Could the state allowing gifts be enough to toss out McDonnell’s conviction?

WASHINGTON — Since Virginia allowed all gifts to state lawmakers until last year, The National Association of Criminal Defense lawyers argues in a brief submitted Friday that former Gov. Bob McDonnell and his wife Maureen should not have been prosecuted under federal law.

The group, which advocates for less wide-ranging criminal laws, also argues in the friend-of-the-court brief submitted to the 4th Circuit Court of Appeals that the trial judge’s definition of “official acts” that could lead to a bribery conviction was too vague.

The McDonnells’ lawyers made similar arguments before, during and after the trial to Judge James Spencer, but he rejected them. The couple was not charged with any crimes under state law.

The 4th Circuit ruled Bob McDonnell should remain out of prison until his appeal is heard this spring, signaling that a panel of judges believes there is a substantial issue that they must at least consider.

Virginia’s General Assembly passed new gift rules last year capping certain gifts at $250. This year, the General Assembly passed a bill that would cap each individual gift from a lobbyist or person seeking business with the state at $100, with a number of exceptions. Gov. Terry McAuliffe has not said whether he will sign the bill, or send it back to the General Assembly with amendments.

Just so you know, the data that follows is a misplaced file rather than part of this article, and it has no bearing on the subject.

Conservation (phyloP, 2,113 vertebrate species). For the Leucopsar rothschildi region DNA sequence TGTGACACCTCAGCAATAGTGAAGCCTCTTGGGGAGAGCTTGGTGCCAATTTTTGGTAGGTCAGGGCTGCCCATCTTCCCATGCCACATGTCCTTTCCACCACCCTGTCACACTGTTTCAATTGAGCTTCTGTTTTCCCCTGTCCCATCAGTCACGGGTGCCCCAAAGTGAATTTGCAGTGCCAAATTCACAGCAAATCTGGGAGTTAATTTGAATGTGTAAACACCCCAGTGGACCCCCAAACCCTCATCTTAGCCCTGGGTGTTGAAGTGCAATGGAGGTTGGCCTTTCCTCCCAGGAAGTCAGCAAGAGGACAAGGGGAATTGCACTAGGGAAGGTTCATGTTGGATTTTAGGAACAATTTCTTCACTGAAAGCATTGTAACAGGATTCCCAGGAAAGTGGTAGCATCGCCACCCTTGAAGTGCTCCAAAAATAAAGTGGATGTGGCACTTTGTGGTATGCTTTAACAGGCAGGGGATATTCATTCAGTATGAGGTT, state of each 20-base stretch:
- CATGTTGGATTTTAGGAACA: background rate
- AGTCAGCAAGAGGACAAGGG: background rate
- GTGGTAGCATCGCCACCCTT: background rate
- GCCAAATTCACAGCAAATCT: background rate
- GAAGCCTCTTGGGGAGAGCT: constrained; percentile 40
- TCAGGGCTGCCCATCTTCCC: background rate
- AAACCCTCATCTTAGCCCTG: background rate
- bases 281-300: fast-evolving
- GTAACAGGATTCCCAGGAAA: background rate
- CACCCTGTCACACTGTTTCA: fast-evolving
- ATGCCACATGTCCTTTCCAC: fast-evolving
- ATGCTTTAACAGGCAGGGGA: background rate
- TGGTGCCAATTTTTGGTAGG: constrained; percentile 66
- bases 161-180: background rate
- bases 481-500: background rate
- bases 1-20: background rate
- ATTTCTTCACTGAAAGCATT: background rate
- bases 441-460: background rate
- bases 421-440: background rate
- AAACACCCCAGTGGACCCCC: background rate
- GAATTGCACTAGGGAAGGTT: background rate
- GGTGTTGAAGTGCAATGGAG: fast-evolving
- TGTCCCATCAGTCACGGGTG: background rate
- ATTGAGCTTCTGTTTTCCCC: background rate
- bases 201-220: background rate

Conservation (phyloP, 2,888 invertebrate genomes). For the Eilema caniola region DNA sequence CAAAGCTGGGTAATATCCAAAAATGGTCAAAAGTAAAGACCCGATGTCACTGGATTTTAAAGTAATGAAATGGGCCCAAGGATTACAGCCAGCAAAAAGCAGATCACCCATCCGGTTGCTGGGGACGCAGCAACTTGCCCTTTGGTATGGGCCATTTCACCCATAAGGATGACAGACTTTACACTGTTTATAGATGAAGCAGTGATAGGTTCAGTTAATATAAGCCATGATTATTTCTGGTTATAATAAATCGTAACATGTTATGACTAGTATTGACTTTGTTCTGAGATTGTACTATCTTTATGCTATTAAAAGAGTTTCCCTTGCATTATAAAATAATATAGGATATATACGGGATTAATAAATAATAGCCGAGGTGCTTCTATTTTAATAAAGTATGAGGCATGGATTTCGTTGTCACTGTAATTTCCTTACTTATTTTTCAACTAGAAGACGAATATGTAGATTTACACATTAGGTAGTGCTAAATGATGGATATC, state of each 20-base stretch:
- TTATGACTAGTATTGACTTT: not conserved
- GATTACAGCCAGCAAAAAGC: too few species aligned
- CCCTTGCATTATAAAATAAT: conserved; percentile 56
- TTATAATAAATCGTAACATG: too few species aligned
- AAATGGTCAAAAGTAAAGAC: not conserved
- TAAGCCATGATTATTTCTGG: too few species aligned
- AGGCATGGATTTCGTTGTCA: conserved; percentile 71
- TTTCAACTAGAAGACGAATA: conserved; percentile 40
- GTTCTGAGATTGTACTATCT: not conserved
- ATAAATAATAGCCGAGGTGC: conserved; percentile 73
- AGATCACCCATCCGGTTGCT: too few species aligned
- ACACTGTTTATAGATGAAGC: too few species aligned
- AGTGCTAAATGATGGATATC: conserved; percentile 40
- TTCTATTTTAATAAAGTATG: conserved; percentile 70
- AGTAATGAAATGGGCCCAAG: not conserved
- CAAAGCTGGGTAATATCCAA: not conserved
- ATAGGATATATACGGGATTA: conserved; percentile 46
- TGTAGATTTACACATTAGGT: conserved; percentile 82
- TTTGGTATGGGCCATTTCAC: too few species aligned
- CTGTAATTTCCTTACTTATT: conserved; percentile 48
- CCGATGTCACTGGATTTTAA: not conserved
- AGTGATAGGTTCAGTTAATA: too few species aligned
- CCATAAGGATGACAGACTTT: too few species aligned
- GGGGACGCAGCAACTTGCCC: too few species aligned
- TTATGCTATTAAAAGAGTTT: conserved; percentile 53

McDonnell’s appeal brief filed on Monday details other arguments the defense team has also made before, including that the members of the jury should have faced tougher questioning about issues like how much they had heard about the case in the media before they were selected.

The appeal also argues that other parts of the jury instructions were flawed, that the former governor and first lady should have been tried separately, and that there were certain mistakes regarding what evidence was and was not permitted at trial.

The lawyers argue the jury should have heard more about the immunity deal for Jonnie Williams, the supplement salesman who gave the McDonnells the $170,000 in gifts, loans and trips.

McDonnell’s lawyers are asking the appeals court to either throw out the charges completely or order a new trial.

Maureen McDonnell’s appeal is proceeding separately for now, since she was sentenced more than six weeks after her husband because one of her lawyers had a conflict with the initial Jan. 6 sentencing date.

Based on the appeals’ court decision in her husband’s case, the trial judge allowed her to remain out pending appeal too.

Bob McDonnell was sentenced to two years in prison, while Maureen McDonnell was sentenced to one year and one day. Both sentences are far below the federal sentencing guidelines.

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